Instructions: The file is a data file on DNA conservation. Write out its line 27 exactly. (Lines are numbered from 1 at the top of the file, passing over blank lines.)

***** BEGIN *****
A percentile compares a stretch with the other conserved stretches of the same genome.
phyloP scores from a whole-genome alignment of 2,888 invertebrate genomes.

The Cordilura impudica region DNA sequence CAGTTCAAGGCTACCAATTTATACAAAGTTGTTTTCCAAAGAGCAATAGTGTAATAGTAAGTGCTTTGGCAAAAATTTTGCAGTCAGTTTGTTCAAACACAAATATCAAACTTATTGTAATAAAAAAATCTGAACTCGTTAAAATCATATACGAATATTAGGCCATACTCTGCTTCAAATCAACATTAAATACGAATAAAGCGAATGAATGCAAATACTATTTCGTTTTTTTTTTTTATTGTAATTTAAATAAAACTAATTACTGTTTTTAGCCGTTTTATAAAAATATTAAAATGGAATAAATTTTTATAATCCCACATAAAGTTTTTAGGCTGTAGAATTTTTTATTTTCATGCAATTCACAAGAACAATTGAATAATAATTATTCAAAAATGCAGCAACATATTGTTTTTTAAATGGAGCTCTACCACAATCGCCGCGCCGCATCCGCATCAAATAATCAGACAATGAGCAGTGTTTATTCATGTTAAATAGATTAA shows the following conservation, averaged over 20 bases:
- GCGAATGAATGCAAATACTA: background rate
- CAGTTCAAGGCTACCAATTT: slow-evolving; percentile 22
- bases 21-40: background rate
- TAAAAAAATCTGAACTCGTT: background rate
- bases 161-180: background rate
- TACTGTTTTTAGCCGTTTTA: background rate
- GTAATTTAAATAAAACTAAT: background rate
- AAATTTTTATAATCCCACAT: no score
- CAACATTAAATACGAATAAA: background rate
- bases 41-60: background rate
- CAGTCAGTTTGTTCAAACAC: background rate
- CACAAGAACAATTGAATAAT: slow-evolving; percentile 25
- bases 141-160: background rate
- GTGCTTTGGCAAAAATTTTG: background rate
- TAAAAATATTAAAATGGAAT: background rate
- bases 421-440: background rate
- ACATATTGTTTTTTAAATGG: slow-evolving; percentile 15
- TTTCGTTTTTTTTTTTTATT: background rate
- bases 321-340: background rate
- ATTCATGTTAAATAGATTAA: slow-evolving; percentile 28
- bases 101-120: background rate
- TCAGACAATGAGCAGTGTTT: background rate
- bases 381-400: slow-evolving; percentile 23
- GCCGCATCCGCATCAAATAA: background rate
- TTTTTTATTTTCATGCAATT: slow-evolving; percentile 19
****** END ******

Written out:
- GCCGCATCCGCATCAAATAA: background rate